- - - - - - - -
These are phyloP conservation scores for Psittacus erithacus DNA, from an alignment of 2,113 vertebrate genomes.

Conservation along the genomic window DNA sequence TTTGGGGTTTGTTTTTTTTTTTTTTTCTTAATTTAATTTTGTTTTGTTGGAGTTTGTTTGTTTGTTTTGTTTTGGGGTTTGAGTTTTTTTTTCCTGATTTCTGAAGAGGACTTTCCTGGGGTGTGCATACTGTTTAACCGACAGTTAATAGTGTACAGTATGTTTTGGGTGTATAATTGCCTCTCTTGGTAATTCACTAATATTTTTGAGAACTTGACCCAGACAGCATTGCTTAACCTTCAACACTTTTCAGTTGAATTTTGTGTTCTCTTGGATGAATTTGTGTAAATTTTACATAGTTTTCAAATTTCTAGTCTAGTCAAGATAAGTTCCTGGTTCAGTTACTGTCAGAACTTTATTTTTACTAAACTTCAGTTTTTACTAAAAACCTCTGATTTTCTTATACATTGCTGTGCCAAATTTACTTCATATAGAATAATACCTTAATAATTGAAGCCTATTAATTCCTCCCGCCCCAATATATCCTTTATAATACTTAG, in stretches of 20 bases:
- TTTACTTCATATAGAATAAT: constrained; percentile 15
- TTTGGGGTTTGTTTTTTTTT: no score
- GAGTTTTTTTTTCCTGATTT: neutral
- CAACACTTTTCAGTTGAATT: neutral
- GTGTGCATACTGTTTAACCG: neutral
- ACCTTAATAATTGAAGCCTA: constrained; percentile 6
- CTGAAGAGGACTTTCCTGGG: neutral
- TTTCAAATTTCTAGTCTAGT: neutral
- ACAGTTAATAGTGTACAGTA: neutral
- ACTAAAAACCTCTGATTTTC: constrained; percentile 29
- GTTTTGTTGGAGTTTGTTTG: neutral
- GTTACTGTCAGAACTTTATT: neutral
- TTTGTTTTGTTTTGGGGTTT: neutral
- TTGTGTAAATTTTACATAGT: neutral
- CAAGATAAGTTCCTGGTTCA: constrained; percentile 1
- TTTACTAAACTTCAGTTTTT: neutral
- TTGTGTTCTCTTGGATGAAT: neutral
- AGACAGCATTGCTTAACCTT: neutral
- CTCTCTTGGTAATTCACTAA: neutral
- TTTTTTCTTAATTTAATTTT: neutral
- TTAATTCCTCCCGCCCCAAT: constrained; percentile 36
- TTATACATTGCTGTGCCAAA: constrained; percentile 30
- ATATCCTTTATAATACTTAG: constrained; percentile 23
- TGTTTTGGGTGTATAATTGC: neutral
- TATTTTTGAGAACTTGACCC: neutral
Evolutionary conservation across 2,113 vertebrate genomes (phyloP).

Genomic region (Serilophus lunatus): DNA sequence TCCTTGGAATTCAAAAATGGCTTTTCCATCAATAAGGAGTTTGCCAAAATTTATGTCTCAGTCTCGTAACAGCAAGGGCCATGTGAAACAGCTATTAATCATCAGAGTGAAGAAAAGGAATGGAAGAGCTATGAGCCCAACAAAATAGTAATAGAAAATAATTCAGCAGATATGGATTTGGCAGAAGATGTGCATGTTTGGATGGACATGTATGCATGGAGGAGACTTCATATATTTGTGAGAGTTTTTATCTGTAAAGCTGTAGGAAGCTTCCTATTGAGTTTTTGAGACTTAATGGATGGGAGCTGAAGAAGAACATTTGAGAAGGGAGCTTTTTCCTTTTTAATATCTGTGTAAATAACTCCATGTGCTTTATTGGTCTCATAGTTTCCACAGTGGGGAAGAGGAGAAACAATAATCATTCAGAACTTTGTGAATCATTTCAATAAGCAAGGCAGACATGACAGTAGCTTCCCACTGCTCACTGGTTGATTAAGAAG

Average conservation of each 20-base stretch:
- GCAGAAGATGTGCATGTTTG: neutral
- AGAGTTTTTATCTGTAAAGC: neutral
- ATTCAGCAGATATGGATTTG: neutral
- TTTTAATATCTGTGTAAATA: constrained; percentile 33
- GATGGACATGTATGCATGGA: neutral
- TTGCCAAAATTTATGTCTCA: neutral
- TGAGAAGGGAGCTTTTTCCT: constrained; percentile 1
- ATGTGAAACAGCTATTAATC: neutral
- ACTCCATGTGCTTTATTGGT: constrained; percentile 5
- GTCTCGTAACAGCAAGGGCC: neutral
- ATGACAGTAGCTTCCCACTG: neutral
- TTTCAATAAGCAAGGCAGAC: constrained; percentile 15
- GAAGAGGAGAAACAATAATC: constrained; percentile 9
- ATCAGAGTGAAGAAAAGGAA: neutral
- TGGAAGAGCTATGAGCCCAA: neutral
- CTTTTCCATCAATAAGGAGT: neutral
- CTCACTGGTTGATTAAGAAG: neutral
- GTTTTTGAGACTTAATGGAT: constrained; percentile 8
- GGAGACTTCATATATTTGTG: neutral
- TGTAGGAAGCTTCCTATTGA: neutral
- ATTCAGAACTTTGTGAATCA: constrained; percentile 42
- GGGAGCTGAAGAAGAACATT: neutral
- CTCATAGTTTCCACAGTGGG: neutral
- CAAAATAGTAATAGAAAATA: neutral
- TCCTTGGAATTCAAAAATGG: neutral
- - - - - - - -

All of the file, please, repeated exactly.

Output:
These are phyloP conservation scores for Psittacus erithacus DNA, from an alignment of 2,113 vertebrate genomes.

Conservation along the genomic window DNA sequence TTTGGGGTTTGTTTTTTTTTTTTTTTCTTAATTTAATTTTGTTTTGTTGGAGTTTGTTTGTTTGTTTTGTTTTGGGGTTTGAGTTTTTTTTTCCTGATTTCTGAAGAGGACTTTCCTGGGGTGTGCATACTGTTTAACCGACAGTTAATAGTGTACAGTATGTTTTGGGTGTATAATTGCCTCTCTTGGTAATTCACTAATATTTTTGAGAACTTGACCCAGACAGCATTGCTTAACCTTCAACACTTTTCAGTTGAATTTTGTGTTCTCTTGGATGAATTTGTGTAAATTTTACATAGTTTTCAAATTTCTAGTCTAGTCAAGATAAGTTCCTGGTTCAGTTACTGTCAGAACTTTATTTTTACTAAACTTCAGTTTTTACTAAAAACCTCTGATTTTCTTATACATTGCTGTGCCAAATTTACTTCATATAGAATAATACCTTAATAATTGAAGCCTATTAATTCCTCCCGCCCCAATATATCCTTTATAATACTTAG, in stretches of 20 bases:
- TTTACTTCATATAGAATAAT: constrained; percentile 15
- TTTGGGGTTTGTTTTTTTTT: no score
- GAGTTTTTTTTTCCTGATTT: neutral
- CAACACTTTTCAGTTGAATT: neutral
- GTGTGCATACTGTTTAACCG: neutral
- ACCTTAATAATTGAAGCCTA: constrained; percentile 6
- CTGAAGAGGACTTTCCTGGG: neutral
- TTTCAAATTTCTAGTCTAGT: neutral
- ACAGTTAATAGTGTACAGTA: neutral
- ACTAAAAACCTCTGATTTTC: constrained; percentile 29
- GTTTTGTTGGAGTTTGTTTG: neutral
- GTTACTGTCAGAACTTTATT: neutral
- TTTGTTTTGTTTTGGGGTTT: neutral
- TTGTGTAAATTTTACATAGT: neutral
- CAAGATAAGTTCCTGGTTCA: constrained; percentile 1
- TTTACTAAACTTCAGTTTTT: neutral
- TTGTGTTCTCTTGGATGAAT: neutral
- AGACAGCATTGCTTAACCTT: neutral
- CTCTCTTGGTAATTCACTAA: neutral
- TTTTTTCTTAATTTAATTTT: neutral
- TTAATTCCTCCCGCCCCAAT: constrained; percentile 36
- TTATACATTGCTGTGCCAAA: constrained; percentile 30
- ATATCCTTTATAATACTTAG: constrained; percentile 23
- TGTTTTGGGTGTATAATTGC: neutral
- TATTTTTGAGAACTTGACCC: neutral
Evolutionary conservation across 2,113 vertebrate genomes (phyloP).

Genomic region (Serilophus lunatus): DNA sequence TCCTTGGAATTCAAAAATGGCTTTTCCATCAATAAGGAGTTTGCCAAAATTTATGTCTCAGTCTCGTAACAGCAAGGGCCATGTGAAACAGCTATTAATCATCAGAGTGAAGAAAAGGAATGGAAGAGCTATGAGCCCAACAAAATAGTAATAGAAAATAATTCAGCAGATATGGATTTGGCAGAAGATGTGCATGTTTGGATGGACATGTATGCATGGAGGAGACTTCATATATTTGTGAGAGTTTTTATCTGTAAAGCTGTAGGAAGCTTCCTATTGAGTTTTTGAGACTTAATGGATGGGAGCTGAAGAAGAACATTTGAGAAGGGAGCTTTTTCCTTTTTAATATCTGTGTAAATAACTCCATGTGCTTTATTGGTCTCATAGTTTCCACAGTGGGGAAGAGGAGAAACAATAATCATTCAGAACTTTGTGAATCATTTCAATAAGCAAGGCAGACATGACAGTAGCTTCCCACTGCTCACTGGTTGATTAAGAAG

Average conservation of each 20-base stretch:
- GCAGAAGATGTGCATGTTTG: neutral
- AGAGTTTTTATCTGTAAAGC: neutral
- ATTCAGCAGATATGGATTTG: neutral
- TTTTAATATCTGTGTAAATA: constrained; percentile 33
- GATGGACATGTATGCATGGA: neutral
- TTGCCAAAATTTATGTCTCA: neutral
- TGAGAAGGGAGCTTTTTCCT: constrained; percentile 1
- ATGTGAAACAGCTATTAATC: neutral
- ACTCCATGTGCTTTATTGGT: constrained; percentile 5
- GTCTCGTAACAGCAAGGGCC: neutral
- ATGACAGTAGCTTCCCACTG: neutral
- TTTCAATAAGCAAGGCAGAC: constrained; percentile 15
- GAAGAGGAGAAACAATAATC: constrained; percentile 9
- ATCAGAGTGAAGAAAAGGAA: neutral
- TGGAAGAGCTATGAGCCCAA: neutral
- CTTTTCCATCAATAAGGAGT: neutral
- CTCACTGGTTGATTAAGAAG: neutral
- GTTTTTGAGACTTAATGGAT: constrained; percentile 8
- GGAGACTTCATATATTTGTG: neutral
- TGTAGGAAGCTTCCTATTGA: neutral
- ATTCAGAACTTTGTGAATCA: constrained; percentile 42
- GGGAGCTGAAGAAGAACATT: neutral
- CTCATAGTTTCCACAGTGGG: neutral
- CAAAATAGTAATAGAAAATA: neutral
- TCCTTGGAATTCAAAAATGG: neutral